Veterans Affairs officials will begin vaccinating some staffers at the National Personnel Records Center in an effort to cut down on mounting backlog of service record requests there, but leaders warned that a permanent fix to the problems are still far off.

During testimony before the House Veterans’ Affairs Committee on Thursday, VA Secretary Denis McDonough said he is using his federal authorities to schedule vaccines for staffers at the NPRC’s Maryland and Missouri sites in an effort to “get them back to work.”

The agency has been operating at severely reduced staffing levels — as low as 10 percent of normal — for the last year.

That has led to a backlog of more than 500,000 records requests, many of which are needed for a host of veterans’ transition issues, including updating medical files, verifying disability claims and filing other benefits requests.

“It struck me as crazy that we haven’t gotten the [records administration] folks vaccinated,” McDonough said. “We have the vaccine to do that now. We have signed all that paperwork, and hopefully we’ll be getting some set shots in arms here within the next couple of days.”

NPRC is part of the National Archives and Records Administration, independent of the Department of Veterans Affairs.

However, VA officials have been charged by federal officials with delivering vaccines to a host of federal employees outside their own workforce, and McDonough said he would use that responsibility to speed efforts to get NARA employees vaccinated.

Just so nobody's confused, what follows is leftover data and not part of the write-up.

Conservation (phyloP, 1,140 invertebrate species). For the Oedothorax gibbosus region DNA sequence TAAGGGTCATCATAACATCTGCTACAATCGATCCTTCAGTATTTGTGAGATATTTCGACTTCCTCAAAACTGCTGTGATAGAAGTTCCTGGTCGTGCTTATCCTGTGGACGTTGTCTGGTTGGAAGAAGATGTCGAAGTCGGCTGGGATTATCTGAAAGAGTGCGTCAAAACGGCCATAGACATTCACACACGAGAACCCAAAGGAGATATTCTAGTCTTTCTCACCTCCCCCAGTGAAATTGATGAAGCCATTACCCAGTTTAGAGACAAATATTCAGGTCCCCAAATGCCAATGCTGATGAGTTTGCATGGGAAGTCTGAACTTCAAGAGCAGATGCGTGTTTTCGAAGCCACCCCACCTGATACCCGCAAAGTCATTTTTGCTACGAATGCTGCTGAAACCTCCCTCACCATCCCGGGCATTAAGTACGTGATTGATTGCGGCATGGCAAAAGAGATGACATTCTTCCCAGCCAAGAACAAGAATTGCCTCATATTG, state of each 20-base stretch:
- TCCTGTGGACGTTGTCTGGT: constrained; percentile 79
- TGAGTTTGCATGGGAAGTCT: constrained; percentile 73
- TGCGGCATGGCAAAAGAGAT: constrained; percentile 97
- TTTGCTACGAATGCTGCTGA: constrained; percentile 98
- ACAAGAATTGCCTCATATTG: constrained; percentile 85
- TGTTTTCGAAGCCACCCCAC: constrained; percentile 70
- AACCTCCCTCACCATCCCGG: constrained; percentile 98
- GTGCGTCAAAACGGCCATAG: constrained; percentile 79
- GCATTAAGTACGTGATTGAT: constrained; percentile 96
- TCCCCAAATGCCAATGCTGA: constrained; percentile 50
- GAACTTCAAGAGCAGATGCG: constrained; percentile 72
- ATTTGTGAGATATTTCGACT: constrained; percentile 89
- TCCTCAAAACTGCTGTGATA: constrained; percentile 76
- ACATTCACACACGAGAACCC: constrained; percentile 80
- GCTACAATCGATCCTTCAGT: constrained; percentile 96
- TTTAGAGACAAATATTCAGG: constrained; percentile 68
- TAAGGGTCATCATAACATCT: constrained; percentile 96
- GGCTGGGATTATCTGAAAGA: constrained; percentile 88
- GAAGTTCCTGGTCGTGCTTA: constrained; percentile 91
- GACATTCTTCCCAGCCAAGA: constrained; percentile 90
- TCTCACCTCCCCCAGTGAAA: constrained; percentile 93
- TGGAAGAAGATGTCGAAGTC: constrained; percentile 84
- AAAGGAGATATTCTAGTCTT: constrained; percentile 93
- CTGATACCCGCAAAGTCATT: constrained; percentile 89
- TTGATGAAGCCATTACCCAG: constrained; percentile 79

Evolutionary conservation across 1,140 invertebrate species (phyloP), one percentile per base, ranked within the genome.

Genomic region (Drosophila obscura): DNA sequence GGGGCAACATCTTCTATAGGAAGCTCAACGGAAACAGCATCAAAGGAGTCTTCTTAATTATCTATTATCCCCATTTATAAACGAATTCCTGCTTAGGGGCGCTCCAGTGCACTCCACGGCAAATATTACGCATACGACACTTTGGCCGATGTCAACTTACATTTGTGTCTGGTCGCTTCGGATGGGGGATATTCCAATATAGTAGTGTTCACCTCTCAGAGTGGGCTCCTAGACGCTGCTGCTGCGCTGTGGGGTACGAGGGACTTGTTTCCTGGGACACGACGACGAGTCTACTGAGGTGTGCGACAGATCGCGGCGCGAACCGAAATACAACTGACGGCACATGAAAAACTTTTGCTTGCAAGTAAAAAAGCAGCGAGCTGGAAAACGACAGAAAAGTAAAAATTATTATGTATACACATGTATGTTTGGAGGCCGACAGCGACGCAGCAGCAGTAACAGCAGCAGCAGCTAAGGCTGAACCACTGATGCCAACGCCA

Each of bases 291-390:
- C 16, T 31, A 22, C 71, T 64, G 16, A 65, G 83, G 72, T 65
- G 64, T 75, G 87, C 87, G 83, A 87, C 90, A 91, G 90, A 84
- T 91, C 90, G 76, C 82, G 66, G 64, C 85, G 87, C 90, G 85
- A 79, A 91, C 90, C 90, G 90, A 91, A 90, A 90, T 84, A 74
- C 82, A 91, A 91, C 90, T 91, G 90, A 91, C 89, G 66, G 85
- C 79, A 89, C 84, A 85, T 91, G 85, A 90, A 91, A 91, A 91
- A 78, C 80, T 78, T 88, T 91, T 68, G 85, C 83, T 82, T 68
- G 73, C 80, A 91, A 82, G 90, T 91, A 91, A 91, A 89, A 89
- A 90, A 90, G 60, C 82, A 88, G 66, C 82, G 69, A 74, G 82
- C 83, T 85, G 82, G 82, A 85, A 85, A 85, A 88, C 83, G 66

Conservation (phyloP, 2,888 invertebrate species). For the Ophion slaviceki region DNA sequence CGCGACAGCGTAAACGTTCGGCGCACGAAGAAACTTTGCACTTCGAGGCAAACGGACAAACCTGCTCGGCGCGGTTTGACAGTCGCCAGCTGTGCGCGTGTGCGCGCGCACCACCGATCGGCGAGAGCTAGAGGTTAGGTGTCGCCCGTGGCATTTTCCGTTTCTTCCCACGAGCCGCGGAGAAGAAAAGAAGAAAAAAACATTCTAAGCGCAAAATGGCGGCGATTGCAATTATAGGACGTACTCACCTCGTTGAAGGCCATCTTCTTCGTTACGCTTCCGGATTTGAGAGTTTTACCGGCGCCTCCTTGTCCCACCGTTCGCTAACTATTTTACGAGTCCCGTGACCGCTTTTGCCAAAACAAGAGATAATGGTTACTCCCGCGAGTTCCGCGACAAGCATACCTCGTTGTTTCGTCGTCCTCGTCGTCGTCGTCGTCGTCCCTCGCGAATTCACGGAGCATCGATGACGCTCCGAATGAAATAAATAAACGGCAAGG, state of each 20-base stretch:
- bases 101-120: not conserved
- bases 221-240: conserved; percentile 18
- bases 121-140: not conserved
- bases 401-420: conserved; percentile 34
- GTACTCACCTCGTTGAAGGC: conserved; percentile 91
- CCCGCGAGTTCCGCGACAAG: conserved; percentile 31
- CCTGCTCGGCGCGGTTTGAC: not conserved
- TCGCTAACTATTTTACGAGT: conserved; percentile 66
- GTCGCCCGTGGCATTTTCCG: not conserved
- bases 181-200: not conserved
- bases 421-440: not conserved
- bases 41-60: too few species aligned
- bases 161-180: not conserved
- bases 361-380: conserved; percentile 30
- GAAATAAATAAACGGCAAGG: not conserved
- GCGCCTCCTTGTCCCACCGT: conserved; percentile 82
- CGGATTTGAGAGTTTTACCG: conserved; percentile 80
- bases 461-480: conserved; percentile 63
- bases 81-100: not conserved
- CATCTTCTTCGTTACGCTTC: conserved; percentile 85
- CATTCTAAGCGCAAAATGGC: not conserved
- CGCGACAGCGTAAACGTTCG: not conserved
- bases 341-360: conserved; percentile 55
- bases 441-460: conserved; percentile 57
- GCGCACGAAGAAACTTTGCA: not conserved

Committee members praised the news. Earlier this week, Senate Veterans’ Affairs Committee Chairman Jon Tester, D-Mont., and ranking member Jerry Moran, R-Kansas, had asked for action from the White House to address the growing backlog problem in the agency.

“The NPRC facility located in St. Louis, Missouri, holds over two million cubic feet of military personnel and medical records. These records only exist in paper form and cannot be accessed electronically by veterans or their families,” the pair wrote.

“Veterans need these records to access VA-administered programs, including health care, education, disability, pension, and burial benefits.”

McDonough said that while vaccine distribution will help reopen the NRPC offices, the recent problems highlight the need for transferring those military records to a computerized system, a process that will likely take significant time and resources.

“We have to get those records digitized, so we’re not stuck in this place again,” he said. “[Congress] has given us some money, both in omnibus last year and in the American Rescue Plan [this month] to allow us to get this stuff digitized, so that we can move it more quickly.”

The VA secretary did not offer a timeline for when that project may be finished.

McDonough said he is reviewing a series of backlog issues through VA related to pandemic closures and delays, in an effort to return the department to pre-pandemic operation levels as soon as possible.

VA has administered about 3.3 million doses of vaccines since mid-December, and about 1.5 million veterans have received both doses of the two-shot coronavirus regimen.

Leo covers Congress, Veterans Affairs and the White House for Military Times. He has covered Washington, D.C. since 2004, focusing on military personnel and veterans policies. His work has earned numerous honors, including a 2009 Polk award, a 2010 National Headliner Award, the IAVA Leadership in Journalism award and the VFW News Media award.

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